Just like hybrid publishers, not all literary agents are created equal, and they do not all operate in the same way. For example, some are much better communicators than others, and some are better at business than others. They also tend to operate quite differently. Some might try to submit your work to publishers without actually signing you on as a client. Some might want you to pay for an outsider to edit your proposal, and some might send your proposal off without editing it.

If you’re not really sure if a literary agent is a good idea, think about a real estate agent when you want to buy or sell a home. They do a lot for you…if they’re good. They know what can be negotiated. They know the market. They have all this information that would take you a long time to figure out on your own, and yet some of them are not great and some of them are really bad. And sometimes you don’t know it until you’ve sold or you’ve bought.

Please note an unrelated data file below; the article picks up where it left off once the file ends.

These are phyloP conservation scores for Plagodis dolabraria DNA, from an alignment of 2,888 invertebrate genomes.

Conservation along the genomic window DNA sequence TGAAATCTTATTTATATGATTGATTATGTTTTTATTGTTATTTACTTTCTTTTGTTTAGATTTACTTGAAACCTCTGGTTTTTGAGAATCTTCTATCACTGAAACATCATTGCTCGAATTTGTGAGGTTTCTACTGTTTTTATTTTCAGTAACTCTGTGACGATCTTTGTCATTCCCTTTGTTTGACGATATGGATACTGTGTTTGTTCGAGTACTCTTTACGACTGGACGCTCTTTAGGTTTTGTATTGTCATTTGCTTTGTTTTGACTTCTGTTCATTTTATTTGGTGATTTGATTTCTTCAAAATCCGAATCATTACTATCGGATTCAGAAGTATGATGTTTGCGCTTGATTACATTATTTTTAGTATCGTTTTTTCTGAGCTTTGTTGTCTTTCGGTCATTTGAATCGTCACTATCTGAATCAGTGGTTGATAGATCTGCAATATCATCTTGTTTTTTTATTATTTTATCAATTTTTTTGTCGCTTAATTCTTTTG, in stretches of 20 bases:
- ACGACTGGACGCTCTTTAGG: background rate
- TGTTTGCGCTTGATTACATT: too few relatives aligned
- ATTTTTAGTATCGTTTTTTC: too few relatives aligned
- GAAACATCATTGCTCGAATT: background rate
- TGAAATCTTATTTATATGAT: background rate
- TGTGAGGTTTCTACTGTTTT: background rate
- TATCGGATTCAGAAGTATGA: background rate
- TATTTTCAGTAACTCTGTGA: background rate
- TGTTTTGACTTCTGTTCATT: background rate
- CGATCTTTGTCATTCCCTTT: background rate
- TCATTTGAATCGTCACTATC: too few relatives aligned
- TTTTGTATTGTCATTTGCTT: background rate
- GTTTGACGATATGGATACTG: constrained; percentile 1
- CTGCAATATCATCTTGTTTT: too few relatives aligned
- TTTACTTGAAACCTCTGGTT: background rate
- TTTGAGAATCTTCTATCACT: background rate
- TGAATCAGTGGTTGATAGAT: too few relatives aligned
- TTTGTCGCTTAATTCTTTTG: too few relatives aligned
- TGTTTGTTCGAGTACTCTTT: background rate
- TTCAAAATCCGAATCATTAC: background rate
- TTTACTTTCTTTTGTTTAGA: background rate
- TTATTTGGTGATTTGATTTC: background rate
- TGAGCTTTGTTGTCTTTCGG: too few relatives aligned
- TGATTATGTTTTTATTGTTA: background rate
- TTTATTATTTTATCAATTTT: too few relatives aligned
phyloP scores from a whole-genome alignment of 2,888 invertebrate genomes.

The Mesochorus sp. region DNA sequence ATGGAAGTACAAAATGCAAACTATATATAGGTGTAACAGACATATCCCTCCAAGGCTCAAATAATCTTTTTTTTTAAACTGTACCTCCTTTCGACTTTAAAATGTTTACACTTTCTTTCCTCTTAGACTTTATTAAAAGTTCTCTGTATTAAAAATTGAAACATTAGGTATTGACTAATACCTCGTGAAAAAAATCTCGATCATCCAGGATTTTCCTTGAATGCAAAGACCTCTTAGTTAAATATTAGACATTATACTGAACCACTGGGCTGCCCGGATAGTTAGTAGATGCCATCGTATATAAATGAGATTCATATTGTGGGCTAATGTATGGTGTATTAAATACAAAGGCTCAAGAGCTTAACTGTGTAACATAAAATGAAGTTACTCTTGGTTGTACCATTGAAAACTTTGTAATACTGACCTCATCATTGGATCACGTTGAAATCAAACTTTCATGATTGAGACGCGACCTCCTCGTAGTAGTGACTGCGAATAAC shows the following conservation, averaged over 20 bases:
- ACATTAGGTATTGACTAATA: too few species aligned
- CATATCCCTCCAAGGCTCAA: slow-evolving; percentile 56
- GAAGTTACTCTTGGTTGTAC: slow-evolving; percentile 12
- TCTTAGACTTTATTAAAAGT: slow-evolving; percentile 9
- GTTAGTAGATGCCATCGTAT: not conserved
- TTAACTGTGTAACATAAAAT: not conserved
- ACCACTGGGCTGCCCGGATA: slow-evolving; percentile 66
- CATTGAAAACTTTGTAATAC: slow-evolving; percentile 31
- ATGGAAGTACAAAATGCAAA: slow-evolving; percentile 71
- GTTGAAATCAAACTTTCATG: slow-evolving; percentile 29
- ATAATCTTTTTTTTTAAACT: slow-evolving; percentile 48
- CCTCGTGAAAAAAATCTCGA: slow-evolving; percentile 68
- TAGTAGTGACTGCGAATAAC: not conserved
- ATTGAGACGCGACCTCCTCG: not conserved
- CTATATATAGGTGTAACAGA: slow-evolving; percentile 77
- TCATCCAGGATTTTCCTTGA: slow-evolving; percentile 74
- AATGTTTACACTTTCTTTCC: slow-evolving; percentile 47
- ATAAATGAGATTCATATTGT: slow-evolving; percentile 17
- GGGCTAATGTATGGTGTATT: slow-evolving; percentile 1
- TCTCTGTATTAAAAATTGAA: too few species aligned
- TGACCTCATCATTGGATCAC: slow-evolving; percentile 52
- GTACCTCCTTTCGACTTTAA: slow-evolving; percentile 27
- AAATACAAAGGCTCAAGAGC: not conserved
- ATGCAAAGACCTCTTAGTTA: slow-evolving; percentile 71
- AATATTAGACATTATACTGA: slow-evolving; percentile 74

When we look at the recent debacle at New Leaf Media, it’s clear that there are no guarantees in the literary agent selection process. You can do all the research and land a great agent who works at a reputable agency, and something can still go haywire. It can be a stressful part of publishing if you want to go the traditional publishing route. I want you to be ready for that and to understand that some things will be beyond your control, as if you need me to tell you that.

Break’s over. Until next time, remember, you deserved this break.

If you would like us to visit your favorite independent bookstore, feature your favorite independent author (even if it’s you), or discuss something you’re overthinking about, please email me at podcast@writingbreak.com.

Thank you for making space in your mind for The Muse today.

Writing Break is hosted by America’s Editor and produced by Allon Media with technical direction by Gus Aviles. Visit us at writingbreak.com or contact us at podcast@writingbreak.com.

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Rosemi Mederos


Rosemi is the founder of America's Editor, a book editing company.